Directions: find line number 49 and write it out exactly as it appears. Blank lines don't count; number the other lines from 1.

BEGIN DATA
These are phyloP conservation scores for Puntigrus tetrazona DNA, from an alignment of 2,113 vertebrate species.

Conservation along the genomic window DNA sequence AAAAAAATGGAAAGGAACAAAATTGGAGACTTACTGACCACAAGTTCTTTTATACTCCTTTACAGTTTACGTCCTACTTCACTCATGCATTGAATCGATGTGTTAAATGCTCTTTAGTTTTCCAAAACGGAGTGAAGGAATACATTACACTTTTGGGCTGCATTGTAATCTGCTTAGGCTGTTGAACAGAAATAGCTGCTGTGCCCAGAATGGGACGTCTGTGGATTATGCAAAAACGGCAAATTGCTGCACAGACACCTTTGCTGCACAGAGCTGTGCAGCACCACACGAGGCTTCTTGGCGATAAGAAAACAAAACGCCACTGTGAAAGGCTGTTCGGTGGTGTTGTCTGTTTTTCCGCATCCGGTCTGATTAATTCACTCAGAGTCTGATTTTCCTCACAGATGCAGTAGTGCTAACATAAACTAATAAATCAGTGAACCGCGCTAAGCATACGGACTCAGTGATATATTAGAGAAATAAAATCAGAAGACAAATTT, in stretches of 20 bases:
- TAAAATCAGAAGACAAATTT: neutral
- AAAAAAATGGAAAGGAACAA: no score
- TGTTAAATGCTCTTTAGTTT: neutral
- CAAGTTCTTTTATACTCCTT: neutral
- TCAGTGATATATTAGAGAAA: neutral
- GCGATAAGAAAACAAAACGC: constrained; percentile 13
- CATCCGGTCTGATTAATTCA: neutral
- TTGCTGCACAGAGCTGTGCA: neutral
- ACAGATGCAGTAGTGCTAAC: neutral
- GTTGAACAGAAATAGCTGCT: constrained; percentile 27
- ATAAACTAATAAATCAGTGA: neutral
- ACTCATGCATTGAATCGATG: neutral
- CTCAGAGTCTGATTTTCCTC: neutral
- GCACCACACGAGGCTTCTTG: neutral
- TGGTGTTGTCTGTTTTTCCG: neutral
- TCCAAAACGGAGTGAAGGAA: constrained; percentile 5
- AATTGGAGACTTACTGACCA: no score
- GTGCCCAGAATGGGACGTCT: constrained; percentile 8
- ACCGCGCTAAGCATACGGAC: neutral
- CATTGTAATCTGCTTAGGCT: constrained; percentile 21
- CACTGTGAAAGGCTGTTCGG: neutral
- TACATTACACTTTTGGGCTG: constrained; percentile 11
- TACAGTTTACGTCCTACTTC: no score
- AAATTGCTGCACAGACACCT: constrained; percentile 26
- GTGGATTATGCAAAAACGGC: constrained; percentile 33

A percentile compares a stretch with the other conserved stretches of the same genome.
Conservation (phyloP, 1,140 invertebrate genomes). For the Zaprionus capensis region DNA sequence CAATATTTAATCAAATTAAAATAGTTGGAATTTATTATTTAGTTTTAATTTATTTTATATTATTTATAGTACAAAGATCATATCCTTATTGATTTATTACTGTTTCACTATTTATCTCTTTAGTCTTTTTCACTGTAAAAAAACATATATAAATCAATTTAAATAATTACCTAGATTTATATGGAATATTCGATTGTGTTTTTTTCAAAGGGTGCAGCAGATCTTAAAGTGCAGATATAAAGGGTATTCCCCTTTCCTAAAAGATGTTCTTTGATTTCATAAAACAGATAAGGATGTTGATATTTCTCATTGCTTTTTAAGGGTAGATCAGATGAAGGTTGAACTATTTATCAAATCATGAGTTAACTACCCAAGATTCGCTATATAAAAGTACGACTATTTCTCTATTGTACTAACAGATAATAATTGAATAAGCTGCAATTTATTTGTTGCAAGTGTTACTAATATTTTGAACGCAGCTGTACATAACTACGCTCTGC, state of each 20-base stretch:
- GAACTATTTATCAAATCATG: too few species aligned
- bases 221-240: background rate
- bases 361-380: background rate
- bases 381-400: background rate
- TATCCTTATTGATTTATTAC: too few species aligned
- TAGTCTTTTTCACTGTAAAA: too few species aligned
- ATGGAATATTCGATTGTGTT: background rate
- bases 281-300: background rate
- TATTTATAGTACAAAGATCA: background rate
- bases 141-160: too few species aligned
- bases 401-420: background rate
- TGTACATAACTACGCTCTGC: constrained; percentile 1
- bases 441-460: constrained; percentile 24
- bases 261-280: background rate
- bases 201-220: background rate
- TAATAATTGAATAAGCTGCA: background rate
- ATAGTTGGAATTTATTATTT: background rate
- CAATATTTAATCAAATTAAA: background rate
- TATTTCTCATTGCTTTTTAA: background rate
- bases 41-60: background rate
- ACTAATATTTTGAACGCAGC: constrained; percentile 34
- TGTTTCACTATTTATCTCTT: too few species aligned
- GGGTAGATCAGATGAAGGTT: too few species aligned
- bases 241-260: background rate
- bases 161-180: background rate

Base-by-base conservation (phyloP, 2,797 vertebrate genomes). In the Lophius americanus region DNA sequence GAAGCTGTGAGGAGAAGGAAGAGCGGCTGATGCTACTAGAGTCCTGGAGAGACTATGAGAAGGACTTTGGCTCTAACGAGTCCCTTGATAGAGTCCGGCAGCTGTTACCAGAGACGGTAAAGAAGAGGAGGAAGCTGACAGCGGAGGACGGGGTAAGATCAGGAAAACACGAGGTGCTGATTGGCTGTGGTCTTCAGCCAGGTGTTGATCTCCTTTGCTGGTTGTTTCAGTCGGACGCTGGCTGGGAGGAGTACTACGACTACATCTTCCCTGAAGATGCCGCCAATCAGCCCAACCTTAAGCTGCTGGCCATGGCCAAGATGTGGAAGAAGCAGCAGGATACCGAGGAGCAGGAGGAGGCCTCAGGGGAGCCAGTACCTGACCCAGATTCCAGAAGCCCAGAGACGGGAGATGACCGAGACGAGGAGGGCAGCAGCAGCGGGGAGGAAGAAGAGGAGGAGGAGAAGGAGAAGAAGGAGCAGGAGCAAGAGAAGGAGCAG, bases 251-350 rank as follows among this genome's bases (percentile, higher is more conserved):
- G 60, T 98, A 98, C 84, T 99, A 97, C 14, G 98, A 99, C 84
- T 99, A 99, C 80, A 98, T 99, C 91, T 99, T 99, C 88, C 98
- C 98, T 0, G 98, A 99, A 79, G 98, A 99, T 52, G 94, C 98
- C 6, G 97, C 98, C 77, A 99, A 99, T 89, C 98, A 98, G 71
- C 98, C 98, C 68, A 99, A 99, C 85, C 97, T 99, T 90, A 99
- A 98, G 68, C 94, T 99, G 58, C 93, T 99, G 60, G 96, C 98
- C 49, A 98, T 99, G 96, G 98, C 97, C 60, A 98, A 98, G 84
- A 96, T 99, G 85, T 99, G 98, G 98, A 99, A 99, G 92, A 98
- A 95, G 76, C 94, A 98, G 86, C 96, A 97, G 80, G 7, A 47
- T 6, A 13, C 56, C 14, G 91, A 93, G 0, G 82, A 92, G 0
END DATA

- bases 41-60: background rate